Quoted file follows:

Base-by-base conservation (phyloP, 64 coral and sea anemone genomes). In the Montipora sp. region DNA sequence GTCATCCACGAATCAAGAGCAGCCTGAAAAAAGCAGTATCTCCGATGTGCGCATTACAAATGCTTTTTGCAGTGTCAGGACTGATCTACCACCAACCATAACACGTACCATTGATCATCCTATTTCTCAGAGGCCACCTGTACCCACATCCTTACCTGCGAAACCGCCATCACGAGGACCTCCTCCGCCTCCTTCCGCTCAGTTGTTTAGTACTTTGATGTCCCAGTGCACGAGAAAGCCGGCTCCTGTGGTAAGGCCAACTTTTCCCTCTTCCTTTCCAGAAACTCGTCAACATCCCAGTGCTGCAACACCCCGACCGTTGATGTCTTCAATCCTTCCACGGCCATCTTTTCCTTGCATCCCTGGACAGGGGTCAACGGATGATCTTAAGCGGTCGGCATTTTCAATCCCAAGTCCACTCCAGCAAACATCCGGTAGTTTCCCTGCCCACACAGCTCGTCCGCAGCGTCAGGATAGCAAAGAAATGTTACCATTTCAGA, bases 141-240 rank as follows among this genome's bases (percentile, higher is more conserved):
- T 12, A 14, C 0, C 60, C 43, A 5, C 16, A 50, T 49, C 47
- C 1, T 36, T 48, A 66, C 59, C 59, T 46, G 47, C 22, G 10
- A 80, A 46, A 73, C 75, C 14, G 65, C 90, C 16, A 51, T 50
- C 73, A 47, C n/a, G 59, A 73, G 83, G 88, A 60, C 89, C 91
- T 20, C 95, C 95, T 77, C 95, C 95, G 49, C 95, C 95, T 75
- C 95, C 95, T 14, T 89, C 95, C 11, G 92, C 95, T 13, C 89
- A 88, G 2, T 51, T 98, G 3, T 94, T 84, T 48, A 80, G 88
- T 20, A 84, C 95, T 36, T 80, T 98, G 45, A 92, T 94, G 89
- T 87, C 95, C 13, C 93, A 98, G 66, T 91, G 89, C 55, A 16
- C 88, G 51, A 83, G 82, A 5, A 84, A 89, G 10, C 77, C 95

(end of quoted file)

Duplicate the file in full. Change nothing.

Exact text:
Base-by-base conservation (phyloP, 64 coral and sea anemone genomes). In the Montipora sp. region DNA sequence GTCATCCACGAATCAAGAGCAGCCTGAAAAAAGCAGTATCTCCGATGTGCGCATTACAAATGCTTTTTGCAGTGTCAGGACTGATCTACCACCAACCATAACACGTACCATTGATCATCCTATTTCTCAGAGGCCACCTGTACCCACATCCTTACCTGCGAAACCGCCATCACGAGGACCTCCTCCGCCTCCTTCCGCTCAGTTGTTTAGTACTTTGATGTCCCAGTGCACGAGAAAGCCGGCTCCTGTGGTAAGGCCAACTTTTCCCTCTTCCTTTCCAGAAACTCGTCAACATCCCAGTGCTGCAACACCCCGACCGTTGATGTCTTCAATCCTTCCACGGCCATCTTTTCCTTGCATCCCTGGACAGGGGTCAACGGATGATCTTAAGCGGTCGGCATTTTCAATCCCAAGTCCACTCCAGCAAACATCCGGTAGTTTCCCTGCCCACACAGCTCGTCCGCAGCGTCAGGATAGCAAAGAAATGTTACCATTTCAGA, bases 141-240 rank as follows among this genome's bases (percentile, higher is more conserved):
- T 12, A 14, C 0, C 60, C 43, A 5, C 16, A 50, T 49, C 47
- C 1, T 36, T 48, A 66, C 59, C 59, T 46, G 47, C 22, G 10
- A 80, A 46, A 73, C 75, C 14, G 65, C 90, C 16, A 51, T 50
- C 73, A 47, C n/a, G 59, A 73, G 83, G 88, A 60, C 89, C 91
- T 20, C 95, C 95, T 77, C 95, C 95, G 49, C 95, C 95, T 75
- C 95, C 95, T 14, T 89, C 95, C 11, G 92, C 95, T 13, C 89
- A 88, G 2, T 51, T 98, G 3, T 94, T 84, T 48, A 80, G 88
- T 20, A 84, C 95, T 36, T 80, T 98, G 45, A 92, T 94, G 89
- T 87, C 95, C 13, C 93, A 98, G 66, T 91, G 89, C 55, A 16
- C 88, G 51, A 83, G 82, A 5, A 84, A 89, G 10, C 77, C 95